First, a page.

9.) If you are going to break the rule of odd numbers as mentioned above, do it properly. If you only have two great pictures to hang, hang them close enough together that they visually read as one piece (I know, I also just said not to crowd objects. There’s always an exception…). This is also why hanging four pictures in a grid, like below, can work, because it visually reads as one large picture.  The pictures also need to have the same theme in order for them to visually read as one. Am I confusing you yet?

square-grid-symmetrical-art-bhg

10.) Size matters! Make sure when hanging a picture, mirror, or other groupings of wall decor that they do not extend past the edges of whatever table, couch, desk, etc that they are hung above.

Do:

goodpic

Don’t:

toolargepic

Since taking this course I have been looking around my house with different eyes, spotting all the faux paux that I have made. It doesn’t look bad, but I now know how to make it look better. Will this advice help you to improve your home decor?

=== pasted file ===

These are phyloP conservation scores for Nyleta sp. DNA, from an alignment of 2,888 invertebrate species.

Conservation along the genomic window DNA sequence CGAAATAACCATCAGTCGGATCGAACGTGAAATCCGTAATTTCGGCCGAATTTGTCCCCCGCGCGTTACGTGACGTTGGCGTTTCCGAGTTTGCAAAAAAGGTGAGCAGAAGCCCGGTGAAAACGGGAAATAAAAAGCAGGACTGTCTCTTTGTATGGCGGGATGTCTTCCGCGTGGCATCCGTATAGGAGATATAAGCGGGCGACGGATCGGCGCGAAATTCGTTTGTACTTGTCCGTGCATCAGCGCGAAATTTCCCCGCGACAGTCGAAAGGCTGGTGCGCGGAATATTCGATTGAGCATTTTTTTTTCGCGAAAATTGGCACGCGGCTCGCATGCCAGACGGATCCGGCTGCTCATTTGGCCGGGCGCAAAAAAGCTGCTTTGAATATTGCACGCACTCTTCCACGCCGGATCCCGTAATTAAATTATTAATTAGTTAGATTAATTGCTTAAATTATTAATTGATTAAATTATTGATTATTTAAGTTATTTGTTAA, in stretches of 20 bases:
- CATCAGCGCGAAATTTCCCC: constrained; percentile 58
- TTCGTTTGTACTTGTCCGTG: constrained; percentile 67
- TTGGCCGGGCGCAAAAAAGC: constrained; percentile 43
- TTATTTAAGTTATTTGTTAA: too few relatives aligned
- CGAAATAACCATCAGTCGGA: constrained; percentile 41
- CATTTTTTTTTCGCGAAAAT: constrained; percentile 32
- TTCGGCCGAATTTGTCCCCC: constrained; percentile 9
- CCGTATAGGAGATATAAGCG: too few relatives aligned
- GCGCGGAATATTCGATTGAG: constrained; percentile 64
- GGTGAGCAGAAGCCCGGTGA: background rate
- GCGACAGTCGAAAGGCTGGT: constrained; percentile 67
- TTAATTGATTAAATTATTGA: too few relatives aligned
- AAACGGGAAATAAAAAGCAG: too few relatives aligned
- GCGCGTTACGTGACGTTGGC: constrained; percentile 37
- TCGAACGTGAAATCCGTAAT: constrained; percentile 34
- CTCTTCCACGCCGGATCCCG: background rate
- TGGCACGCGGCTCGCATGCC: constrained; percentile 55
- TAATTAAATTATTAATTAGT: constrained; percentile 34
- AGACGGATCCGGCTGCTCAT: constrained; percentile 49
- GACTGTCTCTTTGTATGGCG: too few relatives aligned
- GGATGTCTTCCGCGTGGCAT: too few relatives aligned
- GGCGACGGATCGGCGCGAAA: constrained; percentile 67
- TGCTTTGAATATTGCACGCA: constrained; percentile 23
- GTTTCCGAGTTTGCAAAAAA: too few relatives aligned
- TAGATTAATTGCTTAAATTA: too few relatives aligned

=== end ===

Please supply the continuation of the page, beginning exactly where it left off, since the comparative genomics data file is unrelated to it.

Thanks again to my instructor, Bea O’Driscoll, who passed on the knowledge and information represented in this post.

 

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Nothing New Under the Sun

I haven’t blogged during the past couple of weeks because I have been busy traveling back in time and around the world. Okay, not literally, but my day class on Period and Country Decorating Styles took me all the way back to Ancient Egypt. My class was only three hours per day but along with the heavy homework load, I can now more fully appreciate the challenges facing a working mom: from finding childcare to getting dinner on the table, and house cleaning? What’s that?